Hull College Group has had no shortage of visits from the FE commissioner and the Education and Skills Funding Agency (ESFA) in recent years.
Within the space of a few weeks in late 2016, the group was rated “inadequate” for its financial health, given an ESFA notice of concern over its finances and subjected to an intervention from the FE commissioner.
The resulting report highlighted a cumulative deficit of about £10 million over a four-year period, allied with a “steady decline in financial performance and loss of market share”.
In May 2018, the University and College Union’s congress was told that Hull had received £54 million in restructuring funding – a figure neither the college nor Department for Education has confirmed.
The departure of chief executive Gary Warke was announced in March 2017. Just six weeks after joining as his deputy, Michelle Swithenbank found herself in the role of acting CEO at the crisis-hit institution – her first job leading a college.
The situation, she admits, was “dire”. “We could have ended up in a closure position, if I’m honest, if we hadn’t been able to get our grant funding and have a successful recovery plan in place,” says Swithenbank.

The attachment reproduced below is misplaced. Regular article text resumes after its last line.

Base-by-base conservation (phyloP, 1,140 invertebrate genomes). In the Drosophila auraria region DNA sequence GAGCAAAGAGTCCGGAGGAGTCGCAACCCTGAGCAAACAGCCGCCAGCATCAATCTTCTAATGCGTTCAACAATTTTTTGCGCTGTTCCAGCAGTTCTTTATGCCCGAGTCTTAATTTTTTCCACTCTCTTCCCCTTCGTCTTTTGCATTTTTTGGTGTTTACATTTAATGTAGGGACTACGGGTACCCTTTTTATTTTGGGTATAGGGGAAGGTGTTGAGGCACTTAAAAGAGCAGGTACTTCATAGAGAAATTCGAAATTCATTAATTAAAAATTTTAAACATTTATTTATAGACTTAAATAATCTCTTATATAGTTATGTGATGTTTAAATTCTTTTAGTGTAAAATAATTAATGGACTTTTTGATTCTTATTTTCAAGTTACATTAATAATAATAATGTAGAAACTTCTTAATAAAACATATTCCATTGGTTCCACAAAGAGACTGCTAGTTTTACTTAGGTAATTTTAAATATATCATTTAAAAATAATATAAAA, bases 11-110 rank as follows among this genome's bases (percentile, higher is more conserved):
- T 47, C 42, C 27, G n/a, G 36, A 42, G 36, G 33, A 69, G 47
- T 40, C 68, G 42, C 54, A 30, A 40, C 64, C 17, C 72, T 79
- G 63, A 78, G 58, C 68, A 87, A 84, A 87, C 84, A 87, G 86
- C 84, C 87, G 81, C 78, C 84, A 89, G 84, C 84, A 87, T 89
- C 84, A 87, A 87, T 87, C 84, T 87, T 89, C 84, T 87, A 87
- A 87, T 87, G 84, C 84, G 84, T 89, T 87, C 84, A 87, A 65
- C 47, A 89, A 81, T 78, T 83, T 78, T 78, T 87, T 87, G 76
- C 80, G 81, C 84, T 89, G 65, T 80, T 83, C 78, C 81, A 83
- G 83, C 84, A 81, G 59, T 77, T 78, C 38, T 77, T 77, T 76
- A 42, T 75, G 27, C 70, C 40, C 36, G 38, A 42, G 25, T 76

The recovery plan was focused on reducing staffing costs and ensuring the college’s curriculum matched the needs of the local economy.
She explains: “Simply put, we were spending more money than we had, we had more staff than we needed and we’d lost market share in terms of how many students were coming through the doors, but we hadn’t reduced our staffing correctly in line with that.”
As a result, the college announced plans to cut the equivalent of 231 full-time posts – a move that, unsurprisingly, triggered anger among staff and let to strike action.
Swithenbank says she decided that honesty with staff was the best policy. Now, she states, the college’s finances are stable and staff morale is improving: “Staff have come back [for the new term] really excited and really passionate to make this work. They’re totally committed to getting us back to being a really fantastic college.”